Private Albert Duncan, 2815, King's Own Yorkshire Light Infantry, 1/4th Battalion
Albert Duncan was born in 1886, in Ossett, the eldest son of Alfred and Lily (nee Vickers) Duncan who were also married in 1886. In 1891, Albert is staying with his grandparents, James and Emma Wadsworth on Bridle Road, Ossett close to the Hammer and Stithy beerhouse. By 1901, the Duncan family living are living at Victoria Square and Albert is working as an office boy. He is the eldest child at 14 years of age. In the household is Thomas (12), Kendall (10), Robert (8), Selina (6), Fred (4) and Harry (6 months). James Duncan, brother of Albert senior (a miner), is also living there.
On the 8th May 1909, Albert Duncan married Gertrude White at Holy Trinity Church, Ossett. At the time of their marriage, Albert was now working as a railway goodsman and was living in South Ossett, whist Gertrude lived at Cross Ryecroft Street, Ossett. Their eldest girl, Emily was born on the 6th September 1909 and baptised on the 17th October 1909 at Ossett Holy Trinity Church when the family’s address was Cross Ryecroft Street. In 1911 Albert Duncan and his wife, Gertrude, are now living at Lane End, Flockton with one year-old Emily and one month-old Alice, who like their mother, were both born at Cross Ryecroft Street, Ossett. In 1911, Albert is now employed as an Insurance Agent.
In August 1914, Albert Duncan enlisted as a volunteer in the British Army in Wakefield with the 1/4th Battalion of the King's Own Yorkshire Light Infantry and after training, embarked for France on the 12th April 1915. He died of wounds, aged 29, on the 20th December 1915, which were sustained during a German attack on the 19th December 1915. Private Duncan was posthumously awarded the British and Victory medals, but his service record has not survived. The "Ossett Observer" 1 carried this report of his death:
"Among the local soldiers who fell victim of the enemy's attack on Sunday, 19th December was Private Albert Duncan (29), a married man, whose wife and two children reside at 29, Woodbine Street, Ossett. Joining the 4th Battalion of the King's Own Yorkshire Light Infantry, fourteen months ago. He proceeded to the western front with his regiment after about five months' of training. He used to live at South Ossett and was at one time an insurance agent, but for a few years, prior to joining the army worked at Mr. J.W. Smith's mill at Healey. Writing from the trenches under date 17th December, Private Duncan said he was looking forward to a period of rest shortly after Christmas and was in the hope of being allowed a short leave early in the new year. On Tuesday his wife received an official intimation from Lieut-Colonel Haslegrave, stating that he regretted to inform of the death of her husband."
The 1/4th Battalion of KOYLI landed in Boulogne on the 12th April 1915 and on the 15th May 1915, the formation subsequently became the 148th Brigade, 49th (West Riding) Division. Private Albert Duncan was most probably gassed in the first German phosgene attack on December 19th 1915, near Wieltje on the Ypres battlefield. It was the first time that phosgene was used against British troops (6th and 49th Divisions). More than 1000 soldiers were affected, and about 120 men subsequently died shortly afterwards.2 There was some shelling, but apart from sending out infantry and air patrols to gauge the effectiveness of the gas cloud, the Germans made no attempt to advance.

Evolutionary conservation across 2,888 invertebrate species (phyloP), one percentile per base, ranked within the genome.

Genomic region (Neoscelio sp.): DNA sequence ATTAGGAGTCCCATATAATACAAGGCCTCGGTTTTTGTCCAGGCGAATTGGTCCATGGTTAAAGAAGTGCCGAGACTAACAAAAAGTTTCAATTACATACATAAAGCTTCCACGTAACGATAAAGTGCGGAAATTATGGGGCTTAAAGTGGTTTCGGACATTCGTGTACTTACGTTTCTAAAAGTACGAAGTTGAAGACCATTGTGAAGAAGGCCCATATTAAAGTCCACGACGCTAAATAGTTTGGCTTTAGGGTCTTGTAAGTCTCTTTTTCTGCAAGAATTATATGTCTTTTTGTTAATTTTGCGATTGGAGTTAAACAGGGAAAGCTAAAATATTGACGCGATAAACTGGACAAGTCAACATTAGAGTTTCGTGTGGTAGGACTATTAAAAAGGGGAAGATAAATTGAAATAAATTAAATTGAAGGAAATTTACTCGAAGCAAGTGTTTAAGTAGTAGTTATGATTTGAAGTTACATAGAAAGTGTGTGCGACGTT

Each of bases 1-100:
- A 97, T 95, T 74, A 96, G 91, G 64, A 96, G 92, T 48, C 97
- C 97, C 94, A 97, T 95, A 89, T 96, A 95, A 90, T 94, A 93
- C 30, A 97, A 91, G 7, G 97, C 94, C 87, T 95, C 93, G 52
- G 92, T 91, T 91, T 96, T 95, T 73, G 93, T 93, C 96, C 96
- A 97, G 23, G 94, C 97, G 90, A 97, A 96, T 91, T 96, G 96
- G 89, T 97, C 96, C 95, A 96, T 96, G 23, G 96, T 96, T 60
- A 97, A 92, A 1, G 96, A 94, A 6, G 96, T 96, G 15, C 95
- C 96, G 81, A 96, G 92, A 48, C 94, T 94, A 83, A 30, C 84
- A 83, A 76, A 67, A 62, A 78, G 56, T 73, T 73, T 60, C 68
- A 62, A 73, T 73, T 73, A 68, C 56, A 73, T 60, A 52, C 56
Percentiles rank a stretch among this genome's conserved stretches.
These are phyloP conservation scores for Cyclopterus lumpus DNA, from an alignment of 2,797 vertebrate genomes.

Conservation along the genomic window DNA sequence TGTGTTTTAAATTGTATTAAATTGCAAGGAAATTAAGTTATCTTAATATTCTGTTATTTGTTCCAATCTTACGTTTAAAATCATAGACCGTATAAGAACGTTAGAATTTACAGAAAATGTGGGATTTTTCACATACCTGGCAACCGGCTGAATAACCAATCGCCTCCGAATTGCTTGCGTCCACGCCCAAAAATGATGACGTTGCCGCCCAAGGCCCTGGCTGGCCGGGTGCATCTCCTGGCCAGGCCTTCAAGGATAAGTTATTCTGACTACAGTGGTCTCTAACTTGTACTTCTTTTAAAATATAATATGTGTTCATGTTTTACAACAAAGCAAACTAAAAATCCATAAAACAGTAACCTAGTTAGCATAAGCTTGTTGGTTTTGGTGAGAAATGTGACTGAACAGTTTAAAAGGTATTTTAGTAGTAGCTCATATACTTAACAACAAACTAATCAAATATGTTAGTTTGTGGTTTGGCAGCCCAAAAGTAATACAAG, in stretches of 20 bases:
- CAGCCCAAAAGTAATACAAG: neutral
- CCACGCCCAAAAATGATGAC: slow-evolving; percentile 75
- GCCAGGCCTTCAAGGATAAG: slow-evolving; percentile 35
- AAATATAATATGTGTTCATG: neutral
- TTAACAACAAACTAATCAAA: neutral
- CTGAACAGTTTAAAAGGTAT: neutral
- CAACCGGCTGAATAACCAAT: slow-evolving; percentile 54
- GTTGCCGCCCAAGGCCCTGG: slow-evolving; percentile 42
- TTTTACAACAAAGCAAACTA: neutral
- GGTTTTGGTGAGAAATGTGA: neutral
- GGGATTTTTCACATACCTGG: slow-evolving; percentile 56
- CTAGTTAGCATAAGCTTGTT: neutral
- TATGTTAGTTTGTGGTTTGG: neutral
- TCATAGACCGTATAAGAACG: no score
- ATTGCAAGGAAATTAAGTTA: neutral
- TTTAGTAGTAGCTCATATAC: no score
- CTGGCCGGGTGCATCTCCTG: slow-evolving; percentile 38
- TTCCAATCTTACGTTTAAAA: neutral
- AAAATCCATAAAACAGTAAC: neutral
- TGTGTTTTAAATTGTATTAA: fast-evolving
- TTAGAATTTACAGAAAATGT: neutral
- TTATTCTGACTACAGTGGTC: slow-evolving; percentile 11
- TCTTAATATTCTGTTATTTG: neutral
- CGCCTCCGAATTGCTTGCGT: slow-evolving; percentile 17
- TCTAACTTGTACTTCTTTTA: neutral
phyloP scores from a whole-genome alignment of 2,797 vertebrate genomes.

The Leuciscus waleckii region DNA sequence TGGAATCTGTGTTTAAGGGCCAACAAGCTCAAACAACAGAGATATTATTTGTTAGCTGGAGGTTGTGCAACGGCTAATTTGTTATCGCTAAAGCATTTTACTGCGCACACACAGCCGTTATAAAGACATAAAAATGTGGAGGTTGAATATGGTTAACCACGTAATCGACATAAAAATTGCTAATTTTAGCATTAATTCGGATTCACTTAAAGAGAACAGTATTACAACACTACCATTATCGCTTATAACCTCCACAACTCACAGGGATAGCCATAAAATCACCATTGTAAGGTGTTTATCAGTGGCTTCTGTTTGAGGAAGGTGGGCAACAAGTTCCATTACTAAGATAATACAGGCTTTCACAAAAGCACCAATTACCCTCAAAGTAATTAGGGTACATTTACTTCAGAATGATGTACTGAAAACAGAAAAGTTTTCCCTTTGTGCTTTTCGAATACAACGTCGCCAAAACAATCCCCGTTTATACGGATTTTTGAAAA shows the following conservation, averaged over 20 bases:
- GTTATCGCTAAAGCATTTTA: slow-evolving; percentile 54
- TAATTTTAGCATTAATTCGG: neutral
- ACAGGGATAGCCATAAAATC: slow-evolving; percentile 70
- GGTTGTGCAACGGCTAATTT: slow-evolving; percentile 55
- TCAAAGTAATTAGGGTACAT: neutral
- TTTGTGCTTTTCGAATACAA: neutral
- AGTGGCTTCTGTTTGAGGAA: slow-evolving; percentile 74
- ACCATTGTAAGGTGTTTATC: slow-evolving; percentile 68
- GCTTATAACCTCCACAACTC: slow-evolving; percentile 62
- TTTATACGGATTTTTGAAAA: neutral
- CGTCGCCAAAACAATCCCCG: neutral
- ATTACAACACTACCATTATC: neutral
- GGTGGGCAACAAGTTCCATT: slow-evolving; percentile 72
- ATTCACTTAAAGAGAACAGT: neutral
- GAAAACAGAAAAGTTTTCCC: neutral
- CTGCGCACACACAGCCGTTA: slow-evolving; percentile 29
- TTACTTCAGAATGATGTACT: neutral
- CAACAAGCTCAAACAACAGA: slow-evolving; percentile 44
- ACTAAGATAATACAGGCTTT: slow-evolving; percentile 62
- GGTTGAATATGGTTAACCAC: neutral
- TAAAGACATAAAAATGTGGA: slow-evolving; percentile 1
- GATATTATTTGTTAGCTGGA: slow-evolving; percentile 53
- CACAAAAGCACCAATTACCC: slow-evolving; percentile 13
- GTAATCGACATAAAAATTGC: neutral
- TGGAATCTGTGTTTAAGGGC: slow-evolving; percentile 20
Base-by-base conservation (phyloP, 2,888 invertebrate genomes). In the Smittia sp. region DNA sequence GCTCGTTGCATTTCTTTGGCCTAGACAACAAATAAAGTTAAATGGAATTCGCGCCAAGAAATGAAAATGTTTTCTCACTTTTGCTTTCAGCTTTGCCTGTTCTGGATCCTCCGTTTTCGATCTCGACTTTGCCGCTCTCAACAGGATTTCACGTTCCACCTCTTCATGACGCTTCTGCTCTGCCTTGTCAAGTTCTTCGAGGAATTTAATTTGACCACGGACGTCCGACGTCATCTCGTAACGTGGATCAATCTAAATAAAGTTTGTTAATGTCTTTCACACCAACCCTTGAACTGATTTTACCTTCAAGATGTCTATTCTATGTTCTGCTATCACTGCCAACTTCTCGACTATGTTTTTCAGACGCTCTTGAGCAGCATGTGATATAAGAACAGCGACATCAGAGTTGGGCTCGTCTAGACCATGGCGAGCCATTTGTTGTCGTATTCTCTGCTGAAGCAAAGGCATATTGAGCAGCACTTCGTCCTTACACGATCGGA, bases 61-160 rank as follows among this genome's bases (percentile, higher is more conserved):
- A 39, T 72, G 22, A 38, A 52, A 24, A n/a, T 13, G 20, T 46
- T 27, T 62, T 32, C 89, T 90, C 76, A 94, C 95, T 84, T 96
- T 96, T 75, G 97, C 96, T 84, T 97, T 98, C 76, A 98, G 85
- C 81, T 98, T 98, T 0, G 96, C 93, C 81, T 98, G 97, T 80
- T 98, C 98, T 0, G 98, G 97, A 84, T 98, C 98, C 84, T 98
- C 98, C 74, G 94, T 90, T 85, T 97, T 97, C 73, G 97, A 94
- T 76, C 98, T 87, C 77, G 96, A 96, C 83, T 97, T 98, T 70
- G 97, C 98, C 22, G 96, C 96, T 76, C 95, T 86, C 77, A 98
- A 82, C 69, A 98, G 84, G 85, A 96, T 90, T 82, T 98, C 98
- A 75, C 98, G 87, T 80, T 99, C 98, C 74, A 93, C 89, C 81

Above: Private Albert Duncan with his wife Gertrude and daughters Emily and Alice circa 1915. On the 22nd December 1917, almost two years to the day that her husband was killed in France, Gertrude Duncan, a widow aged 29 with two young children married William Gelder Binns, aged 47, a widower with two adult children, at Ossett Holy Trinity Church. William’s first wife Ada, died in 1915, aged 45. William’s address was Springstone Avenue and Gertrude was still living on Ryecroft Street where she was born. After their marriage William, Gertrude and the girls moved to 25, Woodbine Street, Ossett.
On the 12th September 1931, a 20 year-old Alice Duncan of 32, Cross Ryecroft Street, Ossett married Ernest Firth at Ossett Holy Trinity Church. Alice and Ernest Firth had three boys: Donald, Gerald and Keith in the years following their marriage.
On the 9th January 1932, 22 year-old Emily Duncan, of 32, Cross Ryecroft Street, Ossett married Sidney Illingworth also at Ossett Holy Trinity Church. Emily and Sidney Illingworth had three girls: Marie, Irene and Maureen in the years following their marriage.
We think that Albert Duncan would have been very proud of his girls and pleased that his wife had been able to make a new life for herself.
Private Albert Duncan is buried in Lijssenthoek Military Cemetery 3, Poperinge, West-Vlaanderen, Belgium at grave reference II. B. 4. During the First World War, the village of Lijssenthoek was situated on the main communication line between the Allied military bases in the rear and the Ypres battlefields. Close to the Front, but out of the extreme range of most German field artillery, it became a natural place to establish casualty clearing stations. The cemetery was first used by the French 15th Hospital D'Evacuation and in June 1915, it began to be used by casualty clearing stations of the Commonwealth forces. The cemetery contains 9,901 Commonwealth burials of the First World War, 24 being unidentified. There are 883 war graves of other nationalities, mostly French and German, 11 of these are unidentified. There is 1 Non World War burial here.
1. "Ossett Observer", 1st January 1916